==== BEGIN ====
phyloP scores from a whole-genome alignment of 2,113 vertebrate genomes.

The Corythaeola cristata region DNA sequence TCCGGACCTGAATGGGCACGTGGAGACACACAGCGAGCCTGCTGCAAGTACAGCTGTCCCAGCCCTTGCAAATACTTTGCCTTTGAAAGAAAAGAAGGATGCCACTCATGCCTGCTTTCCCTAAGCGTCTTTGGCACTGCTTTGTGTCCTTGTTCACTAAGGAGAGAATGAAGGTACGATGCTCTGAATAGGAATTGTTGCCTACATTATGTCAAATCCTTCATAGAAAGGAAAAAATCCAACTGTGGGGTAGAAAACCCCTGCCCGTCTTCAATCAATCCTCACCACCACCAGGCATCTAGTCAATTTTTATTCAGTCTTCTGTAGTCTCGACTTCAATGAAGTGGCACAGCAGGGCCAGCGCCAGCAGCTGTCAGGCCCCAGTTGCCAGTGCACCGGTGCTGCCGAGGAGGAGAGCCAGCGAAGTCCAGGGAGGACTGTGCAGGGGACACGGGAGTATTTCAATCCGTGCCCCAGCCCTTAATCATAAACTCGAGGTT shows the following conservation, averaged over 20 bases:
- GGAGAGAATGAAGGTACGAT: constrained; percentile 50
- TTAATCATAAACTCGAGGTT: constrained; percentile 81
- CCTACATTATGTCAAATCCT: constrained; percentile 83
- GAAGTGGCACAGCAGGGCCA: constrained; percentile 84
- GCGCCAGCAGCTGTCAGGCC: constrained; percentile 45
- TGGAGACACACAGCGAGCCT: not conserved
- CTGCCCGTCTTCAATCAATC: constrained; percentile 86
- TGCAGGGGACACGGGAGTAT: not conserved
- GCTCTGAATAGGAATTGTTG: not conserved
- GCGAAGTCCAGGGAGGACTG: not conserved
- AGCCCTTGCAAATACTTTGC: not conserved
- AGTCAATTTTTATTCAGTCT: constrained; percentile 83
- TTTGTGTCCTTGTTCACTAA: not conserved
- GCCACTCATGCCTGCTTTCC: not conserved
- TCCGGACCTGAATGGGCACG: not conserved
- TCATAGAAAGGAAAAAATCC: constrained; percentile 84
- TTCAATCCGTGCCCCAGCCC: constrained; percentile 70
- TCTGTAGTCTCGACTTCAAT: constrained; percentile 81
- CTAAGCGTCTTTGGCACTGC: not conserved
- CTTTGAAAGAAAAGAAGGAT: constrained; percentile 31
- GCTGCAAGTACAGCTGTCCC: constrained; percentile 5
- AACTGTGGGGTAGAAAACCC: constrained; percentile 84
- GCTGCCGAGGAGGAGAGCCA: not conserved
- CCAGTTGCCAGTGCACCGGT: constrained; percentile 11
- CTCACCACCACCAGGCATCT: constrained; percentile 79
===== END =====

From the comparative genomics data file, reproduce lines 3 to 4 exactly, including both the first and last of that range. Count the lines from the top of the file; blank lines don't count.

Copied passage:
- GGAGAGAATGAAGGTACGAT: constrained; percentile 50
- TTAATCATAAACTCGAGGTT: constrained; percentile 81